Ways to regulate the home sharing market (also referred to as the Airbnb phenomenon) and deal with the issue of overtourism in European cities were discussed between the mayors of Athens, Santorini and Florence, during an event focused on the sharing economy in Greece, held on Tuesday in the Greek capital.
Organized by the City of Athens and held under the title “Sharing tourism development – Destinations in the era of sharing economy”, the event included the participation of sector executives and experts.
“Booked Airbnb listings in Greece reached 50,900 in 2017, which generated an annual income of 2,800 euros for each host and overall tourism revenues of 750 million euros for the Greek economy,” said Airbnb Regional Policy Campaign Manager EMEA Sofia Gkiousou during the event.
According to the head of Greece’s Independent Authority for Public Revenue (AADE), Giorgos Pitsilis, the newly-established AADE electronic registry for property owners leasing their homes via online sharing platforms currently includes 15,000 properties.
Home sharing in Athens, Santorini, Thessaloniki
While many Greek destinations have benefited from the growth of home sharing platforms, some are not far from being included among the areas confronted with the phenomenon of overtourism. Santorini is among Greece’s destinations mostly affected by the increasing tourism flows. According to Thira Mayor Anastasios-Nikolaos Zorzos, in 2012 Santorini received 750,000 visitors through its port and airport. During the last few years however, the island has been receiving 1.7 million travelers annually. In addition, 10,000-15,000 cruise passengers visit Santorini on a daily basis.
Athens’ central neighborhoods have also seen the number of tourists increasing due to the sharing economy. “The city in 2012 received 2.5 million tourists, while in 2017 the number increased to 5 million and in 2018 is expected to reach 5.5 million,” Athens Mayor Giorgos Kaminis underlined. The Greek capital counted 7,300 booked Airbnb listings in 2017.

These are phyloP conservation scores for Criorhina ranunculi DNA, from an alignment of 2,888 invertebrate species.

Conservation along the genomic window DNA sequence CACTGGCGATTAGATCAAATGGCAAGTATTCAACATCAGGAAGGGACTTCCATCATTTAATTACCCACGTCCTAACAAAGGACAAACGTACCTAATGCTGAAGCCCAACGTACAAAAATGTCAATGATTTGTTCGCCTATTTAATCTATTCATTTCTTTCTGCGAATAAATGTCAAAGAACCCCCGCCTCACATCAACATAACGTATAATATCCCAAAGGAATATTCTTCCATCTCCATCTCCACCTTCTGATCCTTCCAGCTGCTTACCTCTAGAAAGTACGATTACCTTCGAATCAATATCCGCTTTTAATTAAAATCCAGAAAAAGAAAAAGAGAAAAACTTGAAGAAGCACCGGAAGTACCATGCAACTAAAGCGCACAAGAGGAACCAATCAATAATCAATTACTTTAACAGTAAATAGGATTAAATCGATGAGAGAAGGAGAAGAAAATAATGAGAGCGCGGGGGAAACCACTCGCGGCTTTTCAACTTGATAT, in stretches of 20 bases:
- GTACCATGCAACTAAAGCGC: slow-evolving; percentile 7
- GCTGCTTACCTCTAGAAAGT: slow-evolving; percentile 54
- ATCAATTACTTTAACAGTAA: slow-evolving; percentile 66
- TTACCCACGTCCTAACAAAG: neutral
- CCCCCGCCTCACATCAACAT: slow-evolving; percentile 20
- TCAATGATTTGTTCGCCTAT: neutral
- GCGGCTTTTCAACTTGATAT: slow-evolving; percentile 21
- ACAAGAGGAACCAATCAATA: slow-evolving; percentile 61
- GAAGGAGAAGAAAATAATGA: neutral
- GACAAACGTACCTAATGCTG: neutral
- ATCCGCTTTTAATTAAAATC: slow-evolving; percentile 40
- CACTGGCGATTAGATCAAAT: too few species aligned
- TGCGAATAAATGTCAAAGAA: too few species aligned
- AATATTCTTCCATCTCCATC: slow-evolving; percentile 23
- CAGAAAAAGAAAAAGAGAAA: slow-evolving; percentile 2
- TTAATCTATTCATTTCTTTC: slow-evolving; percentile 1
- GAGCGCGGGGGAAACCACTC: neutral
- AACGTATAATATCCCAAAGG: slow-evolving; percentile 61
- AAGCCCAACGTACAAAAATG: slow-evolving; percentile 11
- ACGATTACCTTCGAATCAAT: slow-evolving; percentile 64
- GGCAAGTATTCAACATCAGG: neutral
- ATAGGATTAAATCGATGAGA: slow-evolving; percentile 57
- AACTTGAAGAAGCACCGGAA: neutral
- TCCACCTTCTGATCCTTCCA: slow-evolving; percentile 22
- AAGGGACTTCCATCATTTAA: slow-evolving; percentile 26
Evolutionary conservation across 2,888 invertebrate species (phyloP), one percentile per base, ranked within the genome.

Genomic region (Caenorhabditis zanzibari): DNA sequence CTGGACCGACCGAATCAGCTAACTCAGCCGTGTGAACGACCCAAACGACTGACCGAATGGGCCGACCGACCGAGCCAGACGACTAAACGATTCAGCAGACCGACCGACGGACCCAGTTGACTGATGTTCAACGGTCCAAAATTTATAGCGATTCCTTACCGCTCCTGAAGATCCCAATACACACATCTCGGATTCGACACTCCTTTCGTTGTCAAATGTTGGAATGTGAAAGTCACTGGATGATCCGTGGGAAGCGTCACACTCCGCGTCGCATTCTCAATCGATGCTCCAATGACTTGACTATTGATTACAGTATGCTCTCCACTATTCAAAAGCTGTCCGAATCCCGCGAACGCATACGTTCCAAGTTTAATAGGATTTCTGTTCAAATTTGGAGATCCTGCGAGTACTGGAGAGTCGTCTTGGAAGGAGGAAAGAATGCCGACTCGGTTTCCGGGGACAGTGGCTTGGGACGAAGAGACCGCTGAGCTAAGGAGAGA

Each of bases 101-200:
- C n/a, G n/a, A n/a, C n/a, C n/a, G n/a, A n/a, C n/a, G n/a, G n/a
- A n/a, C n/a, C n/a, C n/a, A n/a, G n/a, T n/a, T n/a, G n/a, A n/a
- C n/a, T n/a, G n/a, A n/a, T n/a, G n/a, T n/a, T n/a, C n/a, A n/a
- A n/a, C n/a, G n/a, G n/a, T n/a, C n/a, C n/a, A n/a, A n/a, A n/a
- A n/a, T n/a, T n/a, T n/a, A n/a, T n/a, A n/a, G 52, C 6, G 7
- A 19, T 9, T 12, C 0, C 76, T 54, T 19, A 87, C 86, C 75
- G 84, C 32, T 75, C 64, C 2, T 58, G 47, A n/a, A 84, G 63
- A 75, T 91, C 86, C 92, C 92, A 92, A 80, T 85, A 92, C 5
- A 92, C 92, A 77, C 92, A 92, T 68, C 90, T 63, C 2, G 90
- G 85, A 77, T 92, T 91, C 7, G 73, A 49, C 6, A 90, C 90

Moreover, Airbnb listings in Thessaloniki currently exceed 2,500. According to Thessaloniki Deputy Mayor for Tourism and International Relations Spyros Pengas, in 2010 overnight stays reached 1.2 million, while in 2017 they almost doubled to 2.3 million. This has also spurred investment activity, as 25 new hotels have opened their doors in the northern port city in the last three years.
Sharing best practices
Athens’ conference also focused on the experience of other European destinations including Florence and Barcelona.
More specifically, in 2017, Florence saw arrivals increase by 7.2 percent compared to the previous year, while the city currently counts over 10,000 Airbnb listings. Furthermore, the so-called “city tax”, applied to apartments and paid by Airbnb guests during the reservation process (3 euros/night per person) is expected to generate revenues of 40 million euros for Florence by the end of 2018.
“European cities should share best practices in order to protect cultural heritage and secure quality in tourism offer and demand,” Florence Mayor Dario Nardella said and called on European countries to jointly work on a regulatory framework, which would be presented to the European Parliament and the European Commission.
Furthermore, Nardella requested for a meeting to take place between European cities and UNESCO in order to discuss issues related to cultural heritage.
Barcelona is also among the European destinations affected by overtourism, therefore the municipal authority has stopped issuing new licenses in the region of Caralonia since 2014, according to Álvaro Porro, Commissioner for Social Economy, Local Development and Consumption, Barcelona City.
Porro invited European cities, including Athens, to participate in the “Sharing Cities Summit 2018”, which will be held in Barcelona during November 12-15. The summit will introduce a set of 10 common principles, focusing on ways to protect the tourism and housing market, as well as consumer rights.